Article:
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first_imgAlan Dowty, a faculty fellow at the Kroc Institute, addressed the Israeli-Palestinian conflict and its roots in a discussion of his new book, “Arabs and Jews in Ottoman Palestine” on Thursday. Dowty showcased his research in the Hesburgh Center for International Studies.Dowty traces the dispute back to 1882, specifically the arrival of a strange group of foreigners. Christopher Parker Alan Dowty expanded upon the arguments made in his book, “Arabs and Jews in Ottoman Palestine,” on Thursday while presenting his research in the Hesburgh Center for International Studies.“My basic thesis is that the East / West, or if you like, the European / Middle East cultural clash is at the center of this,” he said.Dowty’s thesis explores the escalation of conflict during two waves of Jewish immigration to Ottoman Palestine, called “aliya.” Dowty said the second wave saw themselves as the pioneers of Jewish Israel. Because of this, the second aliya has received most historical attention.“The second aliya was very assertive as opposed to the first aliya,” Dowty said. “They were opposed to Arab labor in the Jewish settlements, which created a great deal of conflict, and therefore, this is where it begins, so a lot of historians say.”Historical accounts from the first aliya reveal their own pattern of dispute, which undercuts the claim that these tensions began in the 20th century. Dowty argued that the reason this violence goes unexamined is because of its scale.“The first aliya clashes with Arabs did not have any bearing on political relations with the Arabs as a body,” he said.Rather than when immigrants arrived, Dowty believes the European attitude of emigrating Jews consistently motivated antagonism between Jews and Arabs, across both of the aliyas. He quoted early Zionist Eliezer Ben-Yehuda, who saw Jewish emigration as a civilizing mission, believing Arabs to be “impoverished paupers and total illiterates.”“This is positive, this gives meaning to what they’re doing,” he said. “They’re bringing civilization to a backward part of the world. [This is] what I call the benefit theory: the idea that they were bringing the benefits of Western civilization to this area of the world. This was the main rationale that Zionists adopted. Zionists were European.”The relationship between Europeans and the dying Ottoman Empire was not a friendly one, Dowty said.“Among the population, big surprise — hostility toward Europeans, going back to the crusades, which they never forgot,” he said.The Jewish immigrants, on the other hand, had no plans for assimilating, Dowty said.“This was the one place in the world where they went because they didn’t have to adjust to somebody else,” Dowty said. “They will form their own society, they will become a majority and all will be well.”For Dowty, the conflict began the moment European Jews arrived in Palestine without regard for the culture already in place. He cited several examples that support his case.“What happens with the non-European Jews, the Sephardi? People who have lived in the Ottoman empire for two generations who are culturally a part of it? Well, they were very critical of European Zionists,” Dowty said. “Two of the early settlements were of Sephardic Jews, and neither had significant problems with their neighbors.”He also discussed the German Protestant immigrant populations who were not Jewish but also faced hostility among Arabic neighbors. Together with his observations about struggles during the first aliya, Dowty believes this conflict must have began as a clash of cultures.“One of the Jewish teachers … said that the natives of the land respect no one who does not speak Arabic. And that’s generally true,” he said.Tags: Alan Dowty, Arabs and Jews in Ottoman Palestine, Hesburgh Center for International Studies, Israeli-Palestinian conflict, Kroc Institutelast_img read more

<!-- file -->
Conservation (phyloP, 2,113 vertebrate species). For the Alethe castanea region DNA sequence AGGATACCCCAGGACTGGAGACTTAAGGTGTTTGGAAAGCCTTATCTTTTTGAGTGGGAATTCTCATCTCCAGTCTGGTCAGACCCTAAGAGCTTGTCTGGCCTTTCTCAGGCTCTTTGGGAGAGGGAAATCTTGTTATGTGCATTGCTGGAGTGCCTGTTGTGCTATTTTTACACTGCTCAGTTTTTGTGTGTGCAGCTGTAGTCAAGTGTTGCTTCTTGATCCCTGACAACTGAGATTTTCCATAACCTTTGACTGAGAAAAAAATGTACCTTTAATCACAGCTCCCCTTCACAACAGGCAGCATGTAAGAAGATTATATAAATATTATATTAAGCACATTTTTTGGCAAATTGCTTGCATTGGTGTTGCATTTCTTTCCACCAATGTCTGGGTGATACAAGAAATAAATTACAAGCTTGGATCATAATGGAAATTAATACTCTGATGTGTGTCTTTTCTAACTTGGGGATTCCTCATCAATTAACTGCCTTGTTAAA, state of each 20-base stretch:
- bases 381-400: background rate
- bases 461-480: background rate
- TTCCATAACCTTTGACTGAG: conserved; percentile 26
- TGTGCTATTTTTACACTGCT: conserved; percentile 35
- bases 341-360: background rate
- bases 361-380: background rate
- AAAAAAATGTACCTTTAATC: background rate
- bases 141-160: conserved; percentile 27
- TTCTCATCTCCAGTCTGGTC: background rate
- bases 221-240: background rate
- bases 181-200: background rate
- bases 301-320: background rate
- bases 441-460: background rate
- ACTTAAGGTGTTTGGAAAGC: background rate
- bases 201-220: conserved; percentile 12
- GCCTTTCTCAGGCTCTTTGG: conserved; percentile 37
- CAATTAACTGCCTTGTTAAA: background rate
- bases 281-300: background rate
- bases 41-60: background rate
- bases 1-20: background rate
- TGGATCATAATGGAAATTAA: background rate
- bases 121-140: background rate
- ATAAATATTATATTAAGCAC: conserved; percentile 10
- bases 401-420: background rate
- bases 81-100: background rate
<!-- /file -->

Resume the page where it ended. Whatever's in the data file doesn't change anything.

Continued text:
first_imgShare GVC hires ‘comms pro’ Tessa Curtis to re-energise media profile  August 25, 2020 Jason Ader – No Boogeyman… Activism will play a vital part in reshaping gambling August 20, 2020 Share Related Articles GVC absorbs retail shocks as business recalibrates for critical H2 trading August 13, 2020 Submit StumbleUpon Further to announcing its leadership change this morning, GVC Holdings has published a H1 post-close trading statement informing investors of the firm’s performance under challenging global conditions. Navigating COVID-19 complexities, GVC underlined that the company was robust and decisive in implementing cost management actions to ensure that the group achieved its objective of operating at a cash neutral position during the lockdown period.Trading under ‘extraordinary circumstances’ following the Q2 closure of its UK and European retail estates and the further postponement of global sports, GVC saw its group H1 NGR decline 11%. Despite its business operations being interrupted from mid-March, GVC highlighted the continued growth of its online gambling division, which saw NGR increase 19% during the H1 period.Online gambling’s robust performance was maintained by its diverse product inventory and geographic mix, said GVC, supporting the division’s performance during the sports lockdown.However, the post-close statement underlined the pandemic’s severe trading impact on GVC’s UK and European retail operations. The enforced closure of Ladbrokes Coral estates from mid-March saw UK retail like-for-like NGR decline by 86% during Q2 trading.GVC’s retail impacts were further compounded by the Q2 closure of its Belgium and Ireland estates down 90% during the period, as group retail NGR tracked at a -50% decline for the H1 period.Withstanding trading impacts, GVC pointed to a period of continued progress on key group directives, including Ladbrokes Coral brands being migrated onto GVC’s group technology platform.   Furthermore, as reported this month, GVC and US partner MGM Resorts agreed to increase funding of its ROAR Digital joint-venture to $450 million, accelerating the development and prospects of its BetMGM property.Outgoing Group CEO Kenneth Alexander commented on performance:  “All in all, our resilient performance through what has been a turbulent first half and the proven strength of our business model means that the Group can look forward to the future with confidence.” “It is a clear testament to the strength and diversification of our business model, the quality of our technology, the enduring appeal of our brands, and the talent, commitment and professionalism of our people. “We have worked hard to achieve our target of operating at cash neutral throughout the lockdown period, which has enabled the Group to retain the necessary financial strength to be able to take advantage of growth opportunities as and when they are presented to it. Our increased investment in BetMGM in the US is a case in point.”At present, GVC expects H1 group EBITDA to be in the range of £340-£350 million. It will publish its 2020 interim results on Thursday 13 August.last_img read more